Principals union sues Bloomberg and DOE over parking permits

The Council of School Supervisors and Administrators is suing Mayor Bloomberg, the city, and the Department of Education for refusing to restore thousands of parking permits to the union’s members.

According to the union, an arbitrator decided in August that the city had to return the permits or it would violate its contract with CSA. But that decision hasn’t ended the back-and-forth. After two weeks of discussions, the union’s legal counsel headed to court today to file a lawsuit.

“Nobody has gotten an answer from the City about why it won’t honor the arbitration,” a spokeswoman for CSA, Chiara Coletti, wrote in an email. Coletti said that the decision not to reinstate the 6,500 permits came from the mayor’s office.

Jason Post, a spokesman for the mayor, did not address whether the city felt it was in compliance with the arbitrator’s decision, but said the current system should continue.

“For most City agencies and their workers the system has worked well for over a year, yet the CSA has stubbornly tried to hold onto their perks and has refused to work with us to combat misuse and abuse. The current system for the Department of Education limits the number of placards to the number of parking spots at schools, a fair and reasonable policy that we think should continue. We have not yet received the legal papers for this case,” Post wrote in an email.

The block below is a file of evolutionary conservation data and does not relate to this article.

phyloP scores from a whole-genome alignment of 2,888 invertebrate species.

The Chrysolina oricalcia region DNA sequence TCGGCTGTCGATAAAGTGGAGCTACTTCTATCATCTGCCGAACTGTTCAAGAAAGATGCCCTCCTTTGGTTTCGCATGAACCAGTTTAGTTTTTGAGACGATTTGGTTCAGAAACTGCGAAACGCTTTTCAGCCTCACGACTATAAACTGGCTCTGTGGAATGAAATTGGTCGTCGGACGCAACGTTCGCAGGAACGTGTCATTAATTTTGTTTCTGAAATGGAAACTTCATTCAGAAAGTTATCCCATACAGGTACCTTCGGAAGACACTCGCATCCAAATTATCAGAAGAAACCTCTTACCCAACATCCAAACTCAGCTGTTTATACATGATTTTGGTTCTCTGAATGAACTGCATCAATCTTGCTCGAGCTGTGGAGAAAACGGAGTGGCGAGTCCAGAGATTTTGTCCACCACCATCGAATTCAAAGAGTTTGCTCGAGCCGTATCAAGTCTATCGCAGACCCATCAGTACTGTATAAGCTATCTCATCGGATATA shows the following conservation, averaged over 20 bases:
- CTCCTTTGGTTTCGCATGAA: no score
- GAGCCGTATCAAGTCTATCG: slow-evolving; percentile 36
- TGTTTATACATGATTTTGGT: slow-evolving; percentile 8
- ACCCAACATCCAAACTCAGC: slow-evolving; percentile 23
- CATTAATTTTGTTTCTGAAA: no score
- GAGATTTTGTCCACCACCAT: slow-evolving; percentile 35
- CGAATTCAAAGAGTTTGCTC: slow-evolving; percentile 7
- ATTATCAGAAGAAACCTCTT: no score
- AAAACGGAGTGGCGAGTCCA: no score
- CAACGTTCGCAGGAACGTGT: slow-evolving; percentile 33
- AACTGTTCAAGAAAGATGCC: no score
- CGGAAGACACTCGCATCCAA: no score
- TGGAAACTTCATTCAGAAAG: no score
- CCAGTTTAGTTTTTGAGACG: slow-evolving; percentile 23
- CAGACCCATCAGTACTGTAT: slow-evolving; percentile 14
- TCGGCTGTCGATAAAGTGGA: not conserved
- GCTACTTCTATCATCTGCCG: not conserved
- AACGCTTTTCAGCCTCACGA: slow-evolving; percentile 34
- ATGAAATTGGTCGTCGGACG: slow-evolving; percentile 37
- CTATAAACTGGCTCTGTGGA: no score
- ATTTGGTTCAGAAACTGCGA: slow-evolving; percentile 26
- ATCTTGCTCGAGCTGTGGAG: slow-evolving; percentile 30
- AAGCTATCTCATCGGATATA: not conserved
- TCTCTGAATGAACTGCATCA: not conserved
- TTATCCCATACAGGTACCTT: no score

The crackdown on official parking placards, which allow city employees to park for free, began last year when Bloomberg announced a 20 percent reduction in the number of permits doled out to city agencies. This had an immediate effect on the city’s teachers and school administrators, though the latter has perused the issue more doggedly. At the time, city officials argued the number of available parking spaces around schools was significantly lower than the number of permits the city had handed out, creating a system in which city employees routinely used the placards to park illegally.

Wiley Norvell, a spokesman for Transportation Alternatives, said the group, which has fought for fewer placards, disagreed with the arbitrator’s decision.

“I sympathize strongly with where the city is coming from,” Norvell said. “These placards are simply not a perk of the job.”

He said that in the past, teachers and principals had used the permits to park illegally, sometimes in front of fire hydrants or cross-walks.

“There’s no reason that you’re different from somebody working at a hospital or a convenience store,” he said of school employees. “The idea is these placards should be handed out by merit. If someone is working obscenely late hours and the bus route they use is not in operation during those hours, that’s one thing, but there’s a great many schools in New York City for which that wouldn’t apply.”

In a statement issued by CSA today, union president Ernest Logan accused the mayor and the DOE of an “arrogant violation of law.” “Our principals, assistant principals and administrators who travel from school to school, particularly those working in the outer boroughs, could be forced to continue cruising around city streets for hours a day, polluting the environment, and sacrificing time that they need to serve our children,” he said.